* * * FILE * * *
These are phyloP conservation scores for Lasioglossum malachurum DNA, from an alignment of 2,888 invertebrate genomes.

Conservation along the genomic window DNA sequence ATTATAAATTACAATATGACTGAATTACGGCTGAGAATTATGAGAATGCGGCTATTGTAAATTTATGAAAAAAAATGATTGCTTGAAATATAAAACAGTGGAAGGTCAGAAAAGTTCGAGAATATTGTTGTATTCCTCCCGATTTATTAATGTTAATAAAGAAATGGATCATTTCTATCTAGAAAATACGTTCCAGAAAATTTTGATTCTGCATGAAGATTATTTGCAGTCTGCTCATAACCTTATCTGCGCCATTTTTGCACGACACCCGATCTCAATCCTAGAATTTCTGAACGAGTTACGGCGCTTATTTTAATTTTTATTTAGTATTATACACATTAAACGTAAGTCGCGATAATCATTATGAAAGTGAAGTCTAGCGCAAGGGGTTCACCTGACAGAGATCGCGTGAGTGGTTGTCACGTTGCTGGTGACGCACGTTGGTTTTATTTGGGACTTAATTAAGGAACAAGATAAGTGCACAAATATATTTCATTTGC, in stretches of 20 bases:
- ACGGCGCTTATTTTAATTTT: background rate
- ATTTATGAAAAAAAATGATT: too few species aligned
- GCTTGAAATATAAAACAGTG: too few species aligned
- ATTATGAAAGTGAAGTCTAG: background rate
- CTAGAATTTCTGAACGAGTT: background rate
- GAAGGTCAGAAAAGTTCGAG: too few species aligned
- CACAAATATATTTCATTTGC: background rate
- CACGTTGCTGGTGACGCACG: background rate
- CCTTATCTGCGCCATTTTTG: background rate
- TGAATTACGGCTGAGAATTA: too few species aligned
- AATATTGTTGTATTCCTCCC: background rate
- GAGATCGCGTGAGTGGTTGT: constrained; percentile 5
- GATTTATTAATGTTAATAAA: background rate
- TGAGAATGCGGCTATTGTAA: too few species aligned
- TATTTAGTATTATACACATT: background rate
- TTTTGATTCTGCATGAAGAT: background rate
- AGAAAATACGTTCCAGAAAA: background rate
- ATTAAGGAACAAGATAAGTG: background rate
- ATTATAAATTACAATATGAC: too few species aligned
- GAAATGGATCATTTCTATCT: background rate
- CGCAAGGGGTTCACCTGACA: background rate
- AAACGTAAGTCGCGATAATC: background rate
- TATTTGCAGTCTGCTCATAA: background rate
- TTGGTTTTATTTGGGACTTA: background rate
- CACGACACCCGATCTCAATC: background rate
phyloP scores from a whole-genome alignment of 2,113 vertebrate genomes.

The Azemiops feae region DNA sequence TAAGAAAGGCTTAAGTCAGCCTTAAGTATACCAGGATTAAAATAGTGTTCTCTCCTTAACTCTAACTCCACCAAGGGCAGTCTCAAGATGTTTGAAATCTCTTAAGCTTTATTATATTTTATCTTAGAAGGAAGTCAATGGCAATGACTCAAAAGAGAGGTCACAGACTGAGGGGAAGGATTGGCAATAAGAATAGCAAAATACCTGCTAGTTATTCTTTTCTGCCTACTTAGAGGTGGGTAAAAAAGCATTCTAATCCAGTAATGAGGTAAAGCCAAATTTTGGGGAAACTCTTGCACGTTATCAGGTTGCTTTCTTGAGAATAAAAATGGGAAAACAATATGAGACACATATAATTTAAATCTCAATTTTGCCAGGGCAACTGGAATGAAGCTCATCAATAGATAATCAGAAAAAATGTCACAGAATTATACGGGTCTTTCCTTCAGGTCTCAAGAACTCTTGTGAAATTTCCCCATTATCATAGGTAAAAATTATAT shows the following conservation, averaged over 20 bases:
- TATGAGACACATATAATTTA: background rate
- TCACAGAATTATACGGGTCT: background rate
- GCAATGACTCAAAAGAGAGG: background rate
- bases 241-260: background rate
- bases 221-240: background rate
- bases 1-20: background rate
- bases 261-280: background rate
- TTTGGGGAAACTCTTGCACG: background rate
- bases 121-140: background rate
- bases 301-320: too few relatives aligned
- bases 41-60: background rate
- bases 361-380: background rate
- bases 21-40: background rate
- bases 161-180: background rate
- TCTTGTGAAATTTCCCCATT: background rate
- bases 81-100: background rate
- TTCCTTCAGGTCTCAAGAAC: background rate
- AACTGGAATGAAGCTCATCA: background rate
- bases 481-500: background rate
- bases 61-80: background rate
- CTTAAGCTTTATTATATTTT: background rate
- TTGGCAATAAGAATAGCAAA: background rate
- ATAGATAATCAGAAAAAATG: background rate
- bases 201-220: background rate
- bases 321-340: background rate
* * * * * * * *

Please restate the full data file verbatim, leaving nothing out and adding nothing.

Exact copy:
These are phyloP conservation scores for Lasioglossum malachurum DNA, from an alignment of 2,888 invertebrate genomes.

Conservation along the genomic window DNA sequence ATTATAAATTACAATATGACTGAATTACGGCTGAGAATTATGAGAATGCGGCTATTGTAAATTTATGAAAAAAAATGATTGCTTGAAATATAAAACAGTGGAAGGTCAGAAAAGTTCGAGAATATTGTTGTATTCCTCCCGATTTATTAATGTTAATAAAGAAATGGATCATTTCTATCTAGAAAATACGTTCCAGAAAATTTTGATTCTGCATGAAGATTATTTGCAGTCTGCTCATAACCTTATCTGCGCCATTTTTGCACGACACCCGATCTCAATCCTAGAATTTCTGAACGAGTTACGGCGCTTATTTTAATTTTTATTTAGTATTATACACATTAAACGTAAGTCGCGATAATCATTATGAAAGTGAAGTCTAGCGCAAGGGGTTCACCTGACAGAGATCGCGTGAGTGGTTGTCACGTTGCTGGTGACGCACGTTGGTTTTATTTGGGACTTAATTAAGGAACAAGATAAGTGCACAAATATATTTCATTTGC, in stretches of 20 bases:
- ACGGCGCTTATTTTAATTTT: background rate
- ATTTATGAAAAAAAATGATT: too few species aligned
- GCTTGAAATATAAAACAGTG: too few species aligned
- ATTATGAAAGTGAAGTCTAG: background rate
- CTAGAATTTCTGAACGAGTT: background rate
- GAAGGTCAGAAAAGTTCGAG: too few species aligned
- CACAAATATATTTCATTTGC: background rate
- CACGTTGCTGGTGACGCACG: background rate
- CCTTATCTGCGCCATTTTTG: background rate
- TGAATTACGGCTGAGAATTA: too few species aligned
- AATATTGTTGTATTCCTCCC: background rate
- GAGATCGCGTGAGTGGTTGT: constrained; percentile 5
- GATTTATTAATGTTAATAAA: background rate
- TGAGAATGCGGCTATTGTAA: too few species aligned
- TATTTAGTATTATACACATT: background rate
- TTTTGATTCTGCATGAAGAT: background rate
- AGAAAATACGTTCCAGAAAA: background rate
- ATTAAGGAACAAGATAAGTG: background rate
- ATTATAAATTACAATATGAC: too few species aligned
- GAAATGGATCATTTCTATCT: background rate
- CGCAAGGGGTTCACCTGACA: background rate
- AAACGTAAGTCGCGATAATC: background rate
- TATTTGCAGTCTGCTCATAA: background rate
- TTGGTTTTATTTGGGACTTA: background rate
- CACGACACCCGATCTCAATC: background rate
phyloP scores from a whole-genome alignment of 2,113 vertebrate genomes.

The Azemiops feae region DNA sequence TAAGAAAGGCTTAAGTCAGCCTTAAGTATACCAGGATTAAAATAGTGTTCTCTCCTTAACTCTAACTCCACCAAGGGCAGTCTCAAGATGTTTGAAATCTCTTAAGCTTTATTATATTTTATCTTAGAAGGAAGTCAATGGCAATGACTCAAAAGAGAGGTCACAGACTGAGGGGAAGGATTGGCAATAAGAATAGCAAAATACCTGCTAGTTATTCTTTTCTGCCTACTTAGAGGTGGGTAAAAAAGCATTCTAATCCAGTAATGAGGTAAAGCCAAATTTTGGGGAAACTCTTGCACGTTATCAGGTTGCTTTCTTGAGAATAAAAATGGGAAAACAATATGAGACACATATAATTTAAATCTCAATTTTGCCAGGGCAACTGGAATGAAGCTCATCAATAGATAATCAGAAAAAATGTCACAGAATTATACGGGTCTTTCCTTCAGGTCTCAAGAACTCTTGTGAAATTTCCCCATTATCATAGGTAAAAATTATAT shows the following conservation, averaged over 20 bases:
- TATGAGACACATATAATTTA: background rate
- TCACAGAATTATACGGGTCT: background rate
- GCAATGACTCAAAAGAGAGG: background rate
- bases 241-260: background rate
- bases 221-240: background rate
- bases 1-20: background rate
- bases 261-280: background rate
- TTTGGGGAAACTCTTGCACG: background rate
- bases 121-140: background rate
- bases 301-320: too few relatives aligned
- bases 41-60: background rate
- bases 361-380: background rate
- bases 21-40: background rate
- bases 161-180: background rate
- TCTTGTGAAATTTCCCCATT: background rate
- bases 81-100: background rate
- TTCCTTCAGGTCTCAAGAAC: background rate
- AACTGGAATGAAGCTCATCA: background rate
- bases 481-500: background rate
- bases 61-80: background rate
- CTTAAGCTTTATTATATTTT: background rate
- TTGGCAATAAGAATAGCAAA: background rate
- ATAGATAATCAGAAAAAATG: background rate
- bases 201-220: background rate
- bases 321-340: background rate